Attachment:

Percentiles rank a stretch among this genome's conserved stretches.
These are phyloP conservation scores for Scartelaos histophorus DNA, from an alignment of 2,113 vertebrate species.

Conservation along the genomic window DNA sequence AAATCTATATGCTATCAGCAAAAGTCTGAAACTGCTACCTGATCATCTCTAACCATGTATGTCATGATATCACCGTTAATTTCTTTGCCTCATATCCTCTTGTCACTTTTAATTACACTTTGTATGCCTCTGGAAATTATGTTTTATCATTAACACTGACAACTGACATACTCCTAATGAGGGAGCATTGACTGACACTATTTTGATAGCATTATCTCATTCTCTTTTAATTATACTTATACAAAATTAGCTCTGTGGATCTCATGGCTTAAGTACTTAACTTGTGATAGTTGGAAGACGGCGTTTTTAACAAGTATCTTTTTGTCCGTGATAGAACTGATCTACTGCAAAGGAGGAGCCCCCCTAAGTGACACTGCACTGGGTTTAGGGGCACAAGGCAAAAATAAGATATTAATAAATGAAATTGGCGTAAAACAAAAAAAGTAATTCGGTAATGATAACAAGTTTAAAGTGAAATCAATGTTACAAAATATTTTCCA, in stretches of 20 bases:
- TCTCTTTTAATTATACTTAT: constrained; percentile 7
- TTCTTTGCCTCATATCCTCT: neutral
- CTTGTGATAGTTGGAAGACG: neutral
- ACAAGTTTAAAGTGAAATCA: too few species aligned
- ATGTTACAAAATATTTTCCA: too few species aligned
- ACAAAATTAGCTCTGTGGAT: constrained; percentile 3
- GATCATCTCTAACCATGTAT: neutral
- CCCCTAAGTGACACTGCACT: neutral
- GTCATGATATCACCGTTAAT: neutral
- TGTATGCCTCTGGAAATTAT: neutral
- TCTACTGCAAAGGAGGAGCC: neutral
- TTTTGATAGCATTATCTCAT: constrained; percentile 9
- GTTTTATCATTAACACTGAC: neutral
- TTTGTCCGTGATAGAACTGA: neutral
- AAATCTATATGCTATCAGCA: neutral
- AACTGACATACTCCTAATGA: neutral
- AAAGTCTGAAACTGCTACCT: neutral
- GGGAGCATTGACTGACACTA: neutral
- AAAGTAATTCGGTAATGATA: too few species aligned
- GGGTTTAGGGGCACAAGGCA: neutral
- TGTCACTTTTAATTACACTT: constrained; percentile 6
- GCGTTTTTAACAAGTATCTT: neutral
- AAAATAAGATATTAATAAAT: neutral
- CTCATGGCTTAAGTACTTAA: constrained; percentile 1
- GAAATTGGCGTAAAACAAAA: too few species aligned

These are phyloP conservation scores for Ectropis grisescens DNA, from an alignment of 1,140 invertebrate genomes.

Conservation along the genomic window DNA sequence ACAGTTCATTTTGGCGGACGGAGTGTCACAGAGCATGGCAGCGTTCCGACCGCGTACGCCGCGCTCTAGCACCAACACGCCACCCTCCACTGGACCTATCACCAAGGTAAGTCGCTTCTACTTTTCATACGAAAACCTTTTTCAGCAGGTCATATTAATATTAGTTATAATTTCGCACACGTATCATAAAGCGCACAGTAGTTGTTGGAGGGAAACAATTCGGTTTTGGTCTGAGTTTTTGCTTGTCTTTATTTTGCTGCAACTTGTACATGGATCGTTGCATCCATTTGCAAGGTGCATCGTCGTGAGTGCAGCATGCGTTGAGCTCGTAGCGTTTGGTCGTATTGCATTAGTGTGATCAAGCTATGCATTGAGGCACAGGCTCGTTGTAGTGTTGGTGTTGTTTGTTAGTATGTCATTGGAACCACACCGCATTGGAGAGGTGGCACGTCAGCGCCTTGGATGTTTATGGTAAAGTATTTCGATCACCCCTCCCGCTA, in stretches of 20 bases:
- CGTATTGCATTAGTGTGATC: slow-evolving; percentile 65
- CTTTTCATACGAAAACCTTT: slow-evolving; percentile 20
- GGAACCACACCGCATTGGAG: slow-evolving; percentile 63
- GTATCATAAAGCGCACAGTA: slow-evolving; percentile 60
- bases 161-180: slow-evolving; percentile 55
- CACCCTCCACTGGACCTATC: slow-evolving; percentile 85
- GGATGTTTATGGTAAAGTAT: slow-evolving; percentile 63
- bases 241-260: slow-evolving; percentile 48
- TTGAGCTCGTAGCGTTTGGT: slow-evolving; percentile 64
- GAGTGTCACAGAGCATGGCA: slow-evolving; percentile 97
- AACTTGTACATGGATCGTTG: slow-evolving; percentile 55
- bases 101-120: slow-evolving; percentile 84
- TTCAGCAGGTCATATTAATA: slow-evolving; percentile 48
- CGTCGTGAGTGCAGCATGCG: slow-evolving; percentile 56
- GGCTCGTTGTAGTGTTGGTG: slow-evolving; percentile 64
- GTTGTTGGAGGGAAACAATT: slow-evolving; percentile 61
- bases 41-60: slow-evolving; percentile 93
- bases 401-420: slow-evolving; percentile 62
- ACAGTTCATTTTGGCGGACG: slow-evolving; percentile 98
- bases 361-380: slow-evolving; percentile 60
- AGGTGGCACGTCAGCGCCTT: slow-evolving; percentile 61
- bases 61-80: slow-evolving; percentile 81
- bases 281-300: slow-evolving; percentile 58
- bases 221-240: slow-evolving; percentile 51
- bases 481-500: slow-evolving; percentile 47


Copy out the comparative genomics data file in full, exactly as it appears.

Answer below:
Percentiles rank a stretch among this genome's conserved stretches.
These are phyloP conservation scores for Scartelaos histophorus DNA, from an alignment of 2,113 vertebrate species.

Conservation along the genomic window DNA sequence AAATCTATATGCTATCAGCAAAAGTCTGAAACTGCTACCTGATCATCTCTAACCATGTATGTCATGATATCACCGTTAATTTCTTTGCCTCATATCCTCTTGTCACTTTTAATTACACTTTGTATGCCTCTGGAAATTATGTTTTATCATTAACACTGACAACTGACATACTCCTAATGAGGGAGCATTGACTGACACTATTTTGATAGCATTATCTCATTCTCTTTTAATTATACTTATACAAAATTAGCTCTGTGGATCTCATGGCTTAAGTACTTAACTTGTGATAGTTGGAAGACGGCGTTTTTAACAAGTATCTTTTTGTCCGTGATAGAACTGATCTACTGCAAAGGAGGAGCCCCCCTAAGTGACACTGCACTGGGTTTAGGGGCACAAGGCAAAAATAAGATATTAATAAATGAAATTGGCGTAAAACAAAAAAAGTAATTCGGTAATGATAACAAGTTTAAAGTGAAATCAATGTTACAAAATATTTTCCA, in stretches of 20 bases:
- TCTCTTTTAATTATACTTAT: constrained; percentile 7
- TTCTTTGCCTCATATCCTCT: neutral
- CTTGTGATAGTTGGAAGACG: neutral
- ACAAGTTTAAAGTGAAATCA: too few species aligned
- ATGTTACAAAATATTTTCCA: too few species aligned
- ACAAAATTAGCTCTGTGGAT: constrained; percentile 3
- GATCATCTCTAACCATGTAT: neutral
- CCCCTAAGTGACACTGCACT: neutral
- GTCATGATATCACCGTTAAT: neutral
- TGTATGCCTCTGGAAATTAT: neutral
- TCTACTGCAAAGGAGGAGCC: neutral
- TTTTGATAGCATTATCTCAT: constrained; percentile 9
- GTTTTATCATTAACACTGAC: neutral
- TTTGTCCGTGATAGAACTGA: neutral
- AAATCTATATGCTATCAGCA: neutral
- AACTGACATACTCCTAATGA: neutral
- AAAGTCTGAAACTGCTACCT: neutral
- GGGAGCATTGACTGACACTA: neutral
- AAAGTAATTCGGTAATGATA: too few species aligned
- GGGTTTAGGGGCACAAGGCA: neutral
- TGTCACTTTTAATTACACTT: constrained; percentile 6
- GCGTTTTTAACAAGTATCTT: neutral
- AAAATAAGATATTAATAAAT: neutral
- CTCATGGCTTAAGTACTTAA: constrained; percentile 1
- GAAATTGGCGTAAAACAAAA: too few species aligned

These are phyloP conservation scores for Ectropis grisescens DNA, from an alignment of 1,140 invertebrate genomes.

Conservation along the genomic window DNA sequence ACAGTTCATTTTGGCGGACGGAGTGTCACAGAGCATGGCAGCGTTCCGACCGCGTACGCCGCGCTCTAGCACCAACACGCCACCCTCCACTGGACCTATCACCAAGGTAAGTCGCTTCTACTTTTCATACGAAAACCTTTTTCAGCAGGTCATATTAATATTAGTTATAATTTCGCACACGTATCATAAAGCGCACAGTAGTTGTTGGAGGGAAACAATTCGGTTTTGGTCTGAGTTTTTGCTTGTCTTTATTTTGCTGCAACTTGTACATGGATCGTTGCATCCATTTGCAAGGTGCATCGTCGTGAGTGCAGCATGCGTTGAGCTCGTAGCGTTTGGTCGTATTGCATTAGTGTGATCAAGCTATGCATTGAGGCACAGGCTCGTTGTAGTGTTGGTGTTGTTTGTTAGTATGTCATTGGAACCACACCGCATTGGAGAGGTGGCACGTCAGCGCCTTGGATGTTTATGGTAAAGTATTTCGATCACCCCTCCCGCTA, in stretches of 20 bases:
- CGTATTGCATTAGTGTGATC: slow-evolving; percentile 65
- CTTTTCATACGAAAACCTTT: slow-evolving; percentile 20
- GGAACCACACCGCATTGGAG: slow-evolving; percentile 63
- GTATCATAAAGCGCACAGTA: slow-evolving; percentile 60
- bases 161-180: slow-evolving; percentile 55
- CACCCTCCACTGGACCTATC: slow-evolving; percentile 85
- GGATGTTTATGGTAAAGTAT: slow-evolving; percentile 63
- bases 241-260: slow-evolving; percentile 48
- TTGAGCTCGTAGCGTTTGGT: slow-evolving; percentile 64
- GAGTGTCACAGAGCATGGCA: slow-evolving; percentile 97
- AACTTGTACATGGATCGTTG: slow-evolving; percentile 55
- bases 101-120: slow-evolving; percentile 84
- TTCAGCAGGTCATATTAATA: slow-evolving; percentile 48
- CGTCGTGAGTGCAGCATGCG: slow-evolving; percentile 56
- GGCTCGTTGTAGTGTTGGTG: slow-evolving; percentile 64
- GTTGTTGGAGGGAAACAATT: slow-evolving; percentile 61
- bases 41-60: slow-evolving; percentile 93
- bases 401-420: slow-evolving; percentile 62
- ACAGTTCATTTTGGCGGACG: slow-evolving; percentile 98
- bases 361-380: slow-evolving; percentile 60
- AGGTGGCACGTCAGCGCCTT: slow-evolving; percentile 61
- bases 61-80: slow-evolving; percentile 81
- bases 281-300: slow-evolving; percentile 58
- bases 221-240: slow-evolving; percentile 51
- bases 481-500: slow-evolving; percentile 47